Latest LW4 Frontend update status:

Hi All, It’s high-time I posted here; I want to let everybody know what I have been doing and plan to do next with my Frontend modifications

I have frozen the branch I am working on; and this is a nominal ‘rc1’ for a LW4.1 release; If you would like to Beta-Test this it is online here,

  • I heartily recommend people to check this out, try importing an image or svg, set a cutting speed and generate some gcode.
  • No need to do a full config unless you want to use it in anger. Later in the release process we will make electron builds available for users who want a more conventional experience.

If you spot or hit errors, please come back on a new thread in support channel


The preview link takes you first to a readme where I outline the User-facing changes, I have just put in nearly a months worth of work on the frameworks and dependencies, getting LW upgraded as far as I can. And I’m pretty happy with the results:

Current release (4.0.999):
npm audit gives 400+ lines of complaint and then says:
71 vulnerabilities (8 low, 48 moderate, 15 high)

4.1 Preview:
npm audit says:
found 0 vulnerabilities
(while security is not a huge concern for LW’s use-case this is a good indication that we are now on supported versions of our frameworks)

npm outdated lists 38 packages with updates available for the current release; for the preview I have got this down to:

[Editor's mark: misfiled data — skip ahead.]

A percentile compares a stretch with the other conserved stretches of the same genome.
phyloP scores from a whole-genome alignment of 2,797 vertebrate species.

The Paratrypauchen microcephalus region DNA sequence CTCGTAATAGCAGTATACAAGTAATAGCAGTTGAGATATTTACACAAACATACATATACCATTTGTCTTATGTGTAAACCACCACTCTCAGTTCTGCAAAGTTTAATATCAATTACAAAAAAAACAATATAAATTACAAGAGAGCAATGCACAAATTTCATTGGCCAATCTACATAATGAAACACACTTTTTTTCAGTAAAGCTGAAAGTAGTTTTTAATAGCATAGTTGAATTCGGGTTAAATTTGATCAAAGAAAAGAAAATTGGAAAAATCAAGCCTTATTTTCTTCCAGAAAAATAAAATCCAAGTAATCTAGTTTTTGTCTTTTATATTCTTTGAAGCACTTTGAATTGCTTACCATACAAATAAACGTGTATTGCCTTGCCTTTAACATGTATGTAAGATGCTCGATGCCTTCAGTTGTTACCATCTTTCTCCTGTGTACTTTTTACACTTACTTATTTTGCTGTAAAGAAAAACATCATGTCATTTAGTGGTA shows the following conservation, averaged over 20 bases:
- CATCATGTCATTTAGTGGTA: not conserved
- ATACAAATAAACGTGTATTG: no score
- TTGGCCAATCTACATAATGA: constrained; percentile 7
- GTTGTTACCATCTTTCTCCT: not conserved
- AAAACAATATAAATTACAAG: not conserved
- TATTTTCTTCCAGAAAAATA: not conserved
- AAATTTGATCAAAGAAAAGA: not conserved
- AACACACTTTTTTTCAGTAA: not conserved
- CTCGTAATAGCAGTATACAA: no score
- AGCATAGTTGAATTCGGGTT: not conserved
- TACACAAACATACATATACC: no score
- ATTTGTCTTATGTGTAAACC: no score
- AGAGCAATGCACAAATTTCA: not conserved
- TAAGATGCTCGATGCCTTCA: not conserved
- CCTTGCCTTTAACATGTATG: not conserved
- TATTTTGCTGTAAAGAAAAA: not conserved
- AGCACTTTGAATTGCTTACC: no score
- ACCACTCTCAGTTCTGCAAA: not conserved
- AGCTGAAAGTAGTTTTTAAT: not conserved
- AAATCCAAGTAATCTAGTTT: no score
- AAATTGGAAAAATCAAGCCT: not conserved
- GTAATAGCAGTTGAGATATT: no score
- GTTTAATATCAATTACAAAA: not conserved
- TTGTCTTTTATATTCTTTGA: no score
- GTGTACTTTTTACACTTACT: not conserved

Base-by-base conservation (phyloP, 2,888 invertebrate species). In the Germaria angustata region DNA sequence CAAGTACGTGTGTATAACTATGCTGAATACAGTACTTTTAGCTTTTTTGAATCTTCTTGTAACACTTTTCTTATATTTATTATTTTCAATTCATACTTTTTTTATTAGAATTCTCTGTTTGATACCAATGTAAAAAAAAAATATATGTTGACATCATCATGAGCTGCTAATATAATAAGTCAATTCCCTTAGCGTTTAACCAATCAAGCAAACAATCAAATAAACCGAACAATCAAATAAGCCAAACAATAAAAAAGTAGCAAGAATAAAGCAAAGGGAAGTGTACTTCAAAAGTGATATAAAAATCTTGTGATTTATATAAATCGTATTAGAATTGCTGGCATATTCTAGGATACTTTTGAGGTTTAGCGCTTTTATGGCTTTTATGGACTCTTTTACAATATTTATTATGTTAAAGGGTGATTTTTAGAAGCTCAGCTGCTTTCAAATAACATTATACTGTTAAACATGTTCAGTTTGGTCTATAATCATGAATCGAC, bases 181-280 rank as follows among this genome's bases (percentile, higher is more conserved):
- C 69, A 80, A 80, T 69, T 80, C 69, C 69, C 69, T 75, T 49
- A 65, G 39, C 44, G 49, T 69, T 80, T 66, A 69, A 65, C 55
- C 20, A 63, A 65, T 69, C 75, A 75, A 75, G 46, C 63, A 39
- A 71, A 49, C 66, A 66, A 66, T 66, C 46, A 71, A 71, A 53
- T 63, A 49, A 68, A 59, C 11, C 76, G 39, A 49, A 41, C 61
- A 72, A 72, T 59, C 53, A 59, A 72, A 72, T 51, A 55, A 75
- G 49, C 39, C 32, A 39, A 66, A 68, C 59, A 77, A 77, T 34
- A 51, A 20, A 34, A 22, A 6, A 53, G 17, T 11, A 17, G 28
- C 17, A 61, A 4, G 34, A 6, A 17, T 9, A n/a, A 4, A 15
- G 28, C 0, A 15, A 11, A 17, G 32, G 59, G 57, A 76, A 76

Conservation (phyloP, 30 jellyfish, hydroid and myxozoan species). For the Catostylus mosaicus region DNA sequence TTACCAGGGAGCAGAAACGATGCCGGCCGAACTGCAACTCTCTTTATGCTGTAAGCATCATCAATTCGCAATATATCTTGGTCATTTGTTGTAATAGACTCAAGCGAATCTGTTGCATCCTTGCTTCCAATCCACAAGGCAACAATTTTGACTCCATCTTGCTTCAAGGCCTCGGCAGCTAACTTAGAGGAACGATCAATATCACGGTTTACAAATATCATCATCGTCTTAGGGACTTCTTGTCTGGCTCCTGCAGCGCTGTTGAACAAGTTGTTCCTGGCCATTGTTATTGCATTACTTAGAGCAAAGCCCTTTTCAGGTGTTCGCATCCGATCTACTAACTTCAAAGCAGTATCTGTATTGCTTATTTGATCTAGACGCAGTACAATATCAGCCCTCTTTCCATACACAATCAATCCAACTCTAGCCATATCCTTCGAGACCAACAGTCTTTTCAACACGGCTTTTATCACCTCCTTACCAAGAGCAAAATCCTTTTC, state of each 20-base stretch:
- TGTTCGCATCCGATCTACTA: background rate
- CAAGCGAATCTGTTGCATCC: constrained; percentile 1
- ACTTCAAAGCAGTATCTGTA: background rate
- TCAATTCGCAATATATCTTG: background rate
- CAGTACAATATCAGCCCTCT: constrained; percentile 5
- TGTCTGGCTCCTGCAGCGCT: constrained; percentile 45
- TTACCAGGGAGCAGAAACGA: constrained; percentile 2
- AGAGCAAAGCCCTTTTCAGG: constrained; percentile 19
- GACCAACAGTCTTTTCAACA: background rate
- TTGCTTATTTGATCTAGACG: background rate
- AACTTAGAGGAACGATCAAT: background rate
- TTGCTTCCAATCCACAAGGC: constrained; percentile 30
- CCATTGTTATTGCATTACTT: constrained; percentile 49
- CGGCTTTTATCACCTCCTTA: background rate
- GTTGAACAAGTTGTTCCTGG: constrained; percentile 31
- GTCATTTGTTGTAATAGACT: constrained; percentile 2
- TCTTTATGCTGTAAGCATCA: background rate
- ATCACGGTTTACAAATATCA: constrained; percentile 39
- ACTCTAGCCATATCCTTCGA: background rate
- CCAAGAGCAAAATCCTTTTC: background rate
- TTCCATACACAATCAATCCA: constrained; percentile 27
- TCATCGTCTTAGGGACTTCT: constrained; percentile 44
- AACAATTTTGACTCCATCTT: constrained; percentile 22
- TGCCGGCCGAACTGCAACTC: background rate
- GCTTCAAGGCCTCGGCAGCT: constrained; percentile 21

[owen@hobbes LaserWeb4]$ npm outdated
Package               Current     Wanted  Latest  Location                         Depended by
babel-loader            7.1.5      7.1.5   8.2.3  node_modules/babel-loader        LaserWeb4
bootstrap               3.4.1      3.4.1   5.1.3  node_modules/bootstrap           LaserWeb4
react                 16.14.0    16.14.0  17.0.2  node_modules/react               LaserWeb4
react-bootstrap        0.31.5     0.31.5   2.1.2  node_modules/react-bootstrap     LaserWeb4
react-dom             16.14.0    16.14.0  17.0.2  node_modules/react-dom           LaserWeb4
react-redux             5.1.2      5.1.2   7.2.6  node_modules/react-redux         LaserWeb4
react-rnd               8.0.2      8.0.2  10.3.5  node_modules/react-rnd           LaserWeb4
react-select            1.3.0      1.3.0   5.2.2  node_modules/react-select        LaserWeb4
redux                   3.7.2      3.7.2   4.1.2  node_modules/redux               LaserWeb4
redux-localstorage  1.0.0-rc5  1.0.0-rc5   0.4.1  node_modules/redux-localstorage  LaserWeb4